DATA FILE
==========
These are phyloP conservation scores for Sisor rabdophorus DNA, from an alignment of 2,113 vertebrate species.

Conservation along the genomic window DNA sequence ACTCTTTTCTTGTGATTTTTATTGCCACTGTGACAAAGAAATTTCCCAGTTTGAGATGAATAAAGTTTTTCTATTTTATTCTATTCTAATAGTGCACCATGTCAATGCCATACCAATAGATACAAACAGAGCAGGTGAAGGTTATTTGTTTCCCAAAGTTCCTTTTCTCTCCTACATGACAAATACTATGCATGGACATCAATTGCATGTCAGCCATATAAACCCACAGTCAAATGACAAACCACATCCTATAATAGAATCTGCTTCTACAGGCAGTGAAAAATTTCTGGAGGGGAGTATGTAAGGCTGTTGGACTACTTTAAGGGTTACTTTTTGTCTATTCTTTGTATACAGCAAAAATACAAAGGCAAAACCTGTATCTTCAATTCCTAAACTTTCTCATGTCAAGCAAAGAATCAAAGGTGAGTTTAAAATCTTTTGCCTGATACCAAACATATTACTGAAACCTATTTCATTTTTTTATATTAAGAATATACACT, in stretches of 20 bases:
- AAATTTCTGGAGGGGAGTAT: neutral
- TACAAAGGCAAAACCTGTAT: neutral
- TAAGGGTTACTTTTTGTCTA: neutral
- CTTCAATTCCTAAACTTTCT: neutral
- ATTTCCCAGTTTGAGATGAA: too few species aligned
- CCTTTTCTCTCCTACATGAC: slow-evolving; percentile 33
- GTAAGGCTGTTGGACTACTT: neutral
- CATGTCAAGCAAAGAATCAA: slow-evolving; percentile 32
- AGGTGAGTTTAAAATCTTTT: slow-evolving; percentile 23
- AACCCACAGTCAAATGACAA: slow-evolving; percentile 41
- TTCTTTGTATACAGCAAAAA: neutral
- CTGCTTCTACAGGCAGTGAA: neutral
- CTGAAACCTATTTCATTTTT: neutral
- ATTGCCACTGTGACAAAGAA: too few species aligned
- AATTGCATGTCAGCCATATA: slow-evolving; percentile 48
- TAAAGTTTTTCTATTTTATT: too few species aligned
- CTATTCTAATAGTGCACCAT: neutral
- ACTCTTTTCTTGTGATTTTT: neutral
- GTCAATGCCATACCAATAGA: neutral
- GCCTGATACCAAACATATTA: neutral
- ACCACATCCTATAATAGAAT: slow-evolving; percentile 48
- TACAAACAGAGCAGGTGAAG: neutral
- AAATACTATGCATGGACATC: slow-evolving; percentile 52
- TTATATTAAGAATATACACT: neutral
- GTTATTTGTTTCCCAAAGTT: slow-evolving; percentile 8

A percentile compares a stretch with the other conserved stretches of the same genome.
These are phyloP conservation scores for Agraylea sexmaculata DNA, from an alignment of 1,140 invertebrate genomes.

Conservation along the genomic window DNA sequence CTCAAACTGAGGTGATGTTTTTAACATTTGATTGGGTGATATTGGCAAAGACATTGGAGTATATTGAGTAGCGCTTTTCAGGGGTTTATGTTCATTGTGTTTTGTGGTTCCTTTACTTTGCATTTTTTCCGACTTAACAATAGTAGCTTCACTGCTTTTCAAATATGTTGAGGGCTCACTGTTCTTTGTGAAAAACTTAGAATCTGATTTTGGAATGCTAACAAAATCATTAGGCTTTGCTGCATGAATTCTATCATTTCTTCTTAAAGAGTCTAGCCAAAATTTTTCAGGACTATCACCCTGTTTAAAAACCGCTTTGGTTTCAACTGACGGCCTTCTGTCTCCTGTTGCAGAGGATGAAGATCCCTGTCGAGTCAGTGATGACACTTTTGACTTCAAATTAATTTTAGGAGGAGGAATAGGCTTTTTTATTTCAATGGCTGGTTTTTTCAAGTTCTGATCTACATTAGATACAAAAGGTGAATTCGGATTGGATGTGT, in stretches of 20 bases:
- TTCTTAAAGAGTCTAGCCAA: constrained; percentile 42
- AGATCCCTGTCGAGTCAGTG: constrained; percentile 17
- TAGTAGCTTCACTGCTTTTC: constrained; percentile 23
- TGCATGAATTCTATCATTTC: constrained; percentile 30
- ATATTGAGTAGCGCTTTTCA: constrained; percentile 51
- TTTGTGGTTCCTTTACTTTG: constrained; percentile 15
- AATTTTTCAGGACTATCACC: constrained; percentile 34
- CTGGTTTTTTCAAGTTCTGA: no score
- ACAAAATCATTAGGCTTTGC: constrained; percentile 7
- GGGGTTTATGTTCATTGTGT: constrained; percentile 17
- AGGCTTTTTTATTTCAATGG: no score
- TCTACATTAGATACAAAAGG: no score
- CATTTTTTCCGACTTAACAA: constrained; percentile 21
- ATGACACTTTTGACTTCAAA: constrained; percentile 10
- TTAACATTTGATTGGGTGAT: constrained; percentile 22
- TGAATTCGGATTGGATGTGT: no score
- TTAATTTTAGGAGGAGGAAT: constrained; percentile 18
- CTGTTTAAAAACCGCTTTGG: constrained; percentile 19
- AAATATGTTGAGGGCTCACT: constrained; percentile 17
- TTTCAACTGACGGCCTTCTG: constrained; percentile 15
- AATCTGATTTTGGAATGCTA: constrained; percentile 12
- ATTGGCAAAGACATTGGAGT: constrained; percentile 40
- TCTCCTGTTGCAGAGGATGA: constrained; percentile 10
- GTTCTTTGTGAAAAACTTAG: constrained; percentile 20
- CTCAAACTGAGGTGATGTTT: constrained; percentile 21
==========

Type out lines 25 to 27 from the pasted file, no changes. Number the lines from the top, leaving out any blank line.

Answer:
- AAATACTATGCATGGACATC: slow-evolving; percentile 52
- TTATATTAAGAATATACACT: neutral
- GTTATTTGTTTCCCAAAGTT: slow-evolving; percentile 8